It is curial to know the emotions, and conditions to expect during the early stage of recovery, especially in the first six months as this phase can be very intimidating. Maintaining sobriety in the process of recovery can be difficult but with the help of a mental health expert, one can pull through.
What Is Considered Early Sobriety?
The term sobriety is similar to abstinence. The period of early sobriety is the early stage of recovery that entails living a life off the substance abuse or addiction in general, living a life free of alcohol or drugs.
This stage of early sobriety lasts from the first ninety days to the first six months of the recovery journey. Everyone will experience different phases of recovery at different times.
Most times, early sobriety feels like an emotional rollercoaster with different challenges that can arise from it, and this is one major reason the topic of emotional sobriety is a must-attend in the recovery journey, especially in the early phase.
What is emotional sobriety? Emotional sobriety has to do with the various emotions that accompany the recovery journey and how to deal with them.
Some of the emotions in early sobriety are depression, anger, anxiety, guilt, shame, fear of the future, self-hatred, and resentment. These emotions oftentimes arise as a result of the need to face the future and move on from the past.
Emotions And Conditions Associated With Early Sobriety
Some of the emotions and conditions commonly seen in early sobriety are:
Depression in early sobriety is a common condition during the recovery journey. Early sobriety depression is most times linked to the thought of life after the recovery journey. Most times, finding purpose and clarity after treatment is very difficult and often a tough one for the client.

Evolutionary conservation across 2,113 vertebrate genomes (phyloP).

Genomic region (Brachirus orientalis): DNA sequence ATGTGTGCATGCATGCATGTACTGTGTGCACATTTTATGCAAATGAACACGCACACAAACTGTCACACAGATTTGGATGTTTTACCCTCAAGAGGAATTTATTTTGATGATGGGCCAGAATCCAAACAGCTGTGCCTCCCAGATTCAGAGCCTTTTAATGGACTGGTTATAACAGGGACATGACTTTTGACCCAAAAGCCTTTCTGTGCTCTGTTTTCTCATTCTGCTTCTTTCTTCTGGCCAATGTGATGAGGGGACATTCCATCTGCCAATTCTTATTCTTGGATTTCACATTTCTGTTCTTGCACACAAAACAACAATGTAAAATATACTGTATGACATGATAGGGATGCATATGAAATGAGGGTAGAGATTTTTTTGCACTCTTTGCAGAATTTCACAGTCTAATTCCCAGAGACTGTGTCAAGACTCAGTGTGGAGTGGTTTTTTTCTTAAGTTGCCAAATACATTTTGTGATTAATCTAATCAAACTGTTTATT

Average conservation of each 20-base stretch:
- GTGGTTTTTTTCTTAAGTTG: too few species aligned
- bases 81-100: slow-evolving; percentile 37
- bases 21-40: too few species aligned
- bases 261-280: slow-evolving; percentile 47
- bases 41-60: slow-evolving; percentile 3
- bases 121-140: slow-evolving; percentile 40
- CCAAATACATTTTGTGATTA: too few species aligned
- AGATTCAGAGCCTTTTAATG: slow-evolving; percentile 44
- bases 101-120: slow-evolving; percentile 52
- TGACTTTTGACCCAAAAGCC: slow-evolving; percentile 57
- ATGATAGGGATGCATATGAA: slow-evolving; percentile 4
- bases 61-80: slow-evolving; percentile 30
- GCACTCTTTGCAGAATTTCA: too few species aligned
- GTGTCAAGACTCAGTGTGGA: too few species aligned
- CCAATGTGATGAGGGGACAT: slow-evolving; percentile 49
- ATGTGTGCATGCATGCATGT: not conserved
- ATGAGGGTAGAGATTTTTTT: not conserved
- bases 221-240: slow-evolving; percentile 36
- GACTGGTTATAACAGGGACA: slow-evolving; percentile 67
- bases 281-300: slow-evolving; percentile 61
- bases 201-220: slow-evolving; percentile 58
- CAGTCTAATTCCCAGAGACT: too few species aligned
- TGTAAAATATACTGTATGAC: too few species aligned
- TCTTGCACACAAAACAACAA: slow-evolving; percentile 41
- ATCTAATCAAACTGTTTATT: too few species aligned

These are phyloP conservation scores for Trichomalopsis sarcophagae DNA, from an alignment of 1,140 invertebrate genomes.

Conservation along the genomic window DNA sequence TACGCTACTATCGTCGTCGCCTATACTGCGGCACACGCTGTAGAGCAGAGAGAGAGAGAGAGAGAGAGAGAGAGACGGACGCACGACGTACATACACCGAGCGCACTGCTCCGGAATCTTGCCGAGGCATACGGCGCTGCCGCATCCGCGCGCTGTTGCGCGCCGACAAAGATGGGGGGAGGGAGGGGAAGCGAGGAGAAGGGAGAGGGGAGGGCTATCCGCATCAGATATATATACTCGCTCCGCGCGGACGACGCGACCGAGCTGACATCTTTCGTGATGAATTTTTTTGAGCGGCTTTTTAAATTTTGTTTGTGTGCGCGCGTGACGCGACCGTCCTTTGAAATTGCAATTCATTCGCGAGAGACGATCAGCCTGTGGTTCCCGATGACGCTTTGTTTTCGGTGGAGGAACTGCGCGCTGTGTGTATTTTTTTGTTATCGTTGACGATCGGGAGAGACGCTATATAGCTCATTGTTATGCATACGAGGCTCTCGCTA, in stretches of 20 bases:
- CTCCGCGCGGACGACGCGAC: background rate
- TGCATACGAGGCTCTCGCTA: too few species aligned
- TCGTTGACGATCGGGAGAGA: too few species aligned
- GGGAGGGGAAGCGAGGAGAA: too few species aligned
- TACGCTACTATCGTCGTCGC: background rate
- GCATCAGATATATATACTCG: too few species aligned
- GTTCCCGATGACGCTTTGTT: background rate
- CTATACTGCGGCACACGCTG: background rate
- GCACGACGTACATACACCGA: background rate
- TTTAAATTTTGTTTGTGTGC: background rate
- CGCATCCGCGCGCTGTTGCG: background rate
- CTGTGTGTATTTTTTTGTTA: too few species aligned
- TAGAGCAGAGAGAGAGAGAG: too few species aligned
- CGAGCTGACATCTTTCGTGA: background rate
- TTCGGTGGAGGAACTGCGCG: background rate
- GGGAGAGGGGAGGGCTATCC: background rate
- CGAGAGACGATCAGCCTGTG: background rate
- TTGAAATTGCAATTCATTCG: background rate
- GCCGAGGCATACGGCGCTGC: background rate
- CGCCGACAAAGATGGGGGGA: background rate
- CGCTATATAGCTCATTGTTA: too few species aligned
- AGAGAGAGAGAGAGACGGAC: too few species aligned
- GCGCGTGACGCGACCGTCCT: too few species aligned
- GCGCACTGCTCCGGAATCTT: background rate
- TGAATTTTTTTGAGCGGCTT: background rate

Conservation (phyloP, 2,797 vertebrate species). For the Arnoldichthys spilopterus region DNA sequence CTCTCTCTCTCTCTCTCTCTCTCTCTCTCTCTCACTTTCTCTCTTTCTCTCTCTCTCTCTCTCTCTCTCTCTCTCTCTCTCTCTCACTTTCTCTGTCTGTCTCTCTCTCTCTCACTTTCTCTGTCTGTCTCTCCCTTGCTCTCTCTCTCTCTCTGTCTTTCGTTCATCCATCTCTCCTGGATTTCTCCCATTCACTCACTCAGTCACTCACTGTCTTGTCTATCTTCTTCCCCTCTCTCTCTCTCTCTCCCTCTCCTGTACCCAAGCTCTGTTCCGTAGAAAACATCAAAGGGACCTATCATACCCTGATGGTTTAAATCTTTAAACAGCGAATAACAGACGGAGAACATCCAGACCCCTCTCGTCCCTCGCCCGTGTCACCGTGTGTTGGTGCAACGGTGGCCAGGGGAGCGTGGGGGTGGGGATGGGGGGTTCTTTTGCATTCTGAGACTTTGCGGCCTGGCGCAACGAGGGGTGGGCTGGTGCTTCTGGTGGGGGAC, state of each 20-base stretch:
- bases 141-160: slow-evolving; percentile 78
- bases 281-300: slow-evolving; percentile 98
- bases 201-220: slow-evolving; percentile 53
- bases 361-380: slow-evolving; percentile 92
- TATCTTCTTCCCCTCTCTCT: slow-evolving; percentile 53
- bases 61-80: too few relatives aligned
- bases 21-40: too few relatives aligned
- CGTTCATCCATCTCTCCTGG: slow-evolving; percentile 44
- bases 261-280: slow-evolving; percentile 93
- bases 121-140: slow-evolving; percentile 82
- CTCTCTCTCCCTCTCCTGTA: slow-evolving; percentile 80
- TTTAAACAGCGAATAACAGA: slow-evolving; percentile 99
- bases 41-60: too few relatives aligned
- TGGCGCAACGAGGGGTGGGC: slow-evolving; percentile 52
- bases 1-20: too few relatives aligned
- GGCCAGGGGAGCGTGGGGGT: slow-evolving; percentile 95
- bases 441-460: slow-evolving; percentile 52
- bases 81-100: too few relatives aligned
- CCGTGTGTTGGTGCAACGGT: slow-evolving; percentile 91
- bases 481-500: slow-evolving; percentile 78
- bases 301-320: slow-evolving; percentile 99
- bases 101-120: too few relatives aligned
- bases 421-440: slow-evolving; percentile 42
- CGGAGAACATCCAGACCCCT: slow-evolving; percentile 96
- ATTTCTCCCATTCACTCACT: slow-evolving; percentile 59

There are also cases of depression in early sobriety linked to low dopamine and serotonin neurotransmitter level especially when the individual has a background of mental health issues like depression before the recovery journey begins.
Early sobriety and depression most times result in sadness in the patient and this further leads to the manifestation of signs and symptoms such as inability to sleep, feeling of helplessness and hopelessness, reduced activity, and loss of appetite.
Anger in early sobriety is a powerful emotion that is sometimes inevitable and should be well attended to by a therapist. The majority of the anger in early sobriety is sometimes described as an ironical manifestation of depression in the client and can as well be an indication of damage to the recovery journey if not properly dealt with. The anger sometimes is from patients with previous anger issues.
The recovery journey is usually a big life decision and requires lots of commitment. It results in getting worried and anxious at intervals. If anxiety in early sobriety should worsen, most times it could be a sign of pre-existing anxiety disorder, and this will usually require a mental health expert to manage.
Aside from the emotional changes in early sobriety, during the first ninety days, many people often complain of body changes such as weight loss or weight gain, low blood pressure, and stronger immunity. This is often traced to the consumption of better nutrients during this phase of recovery reducing the toxic substances in the body system, especially from drugs, and alcohol.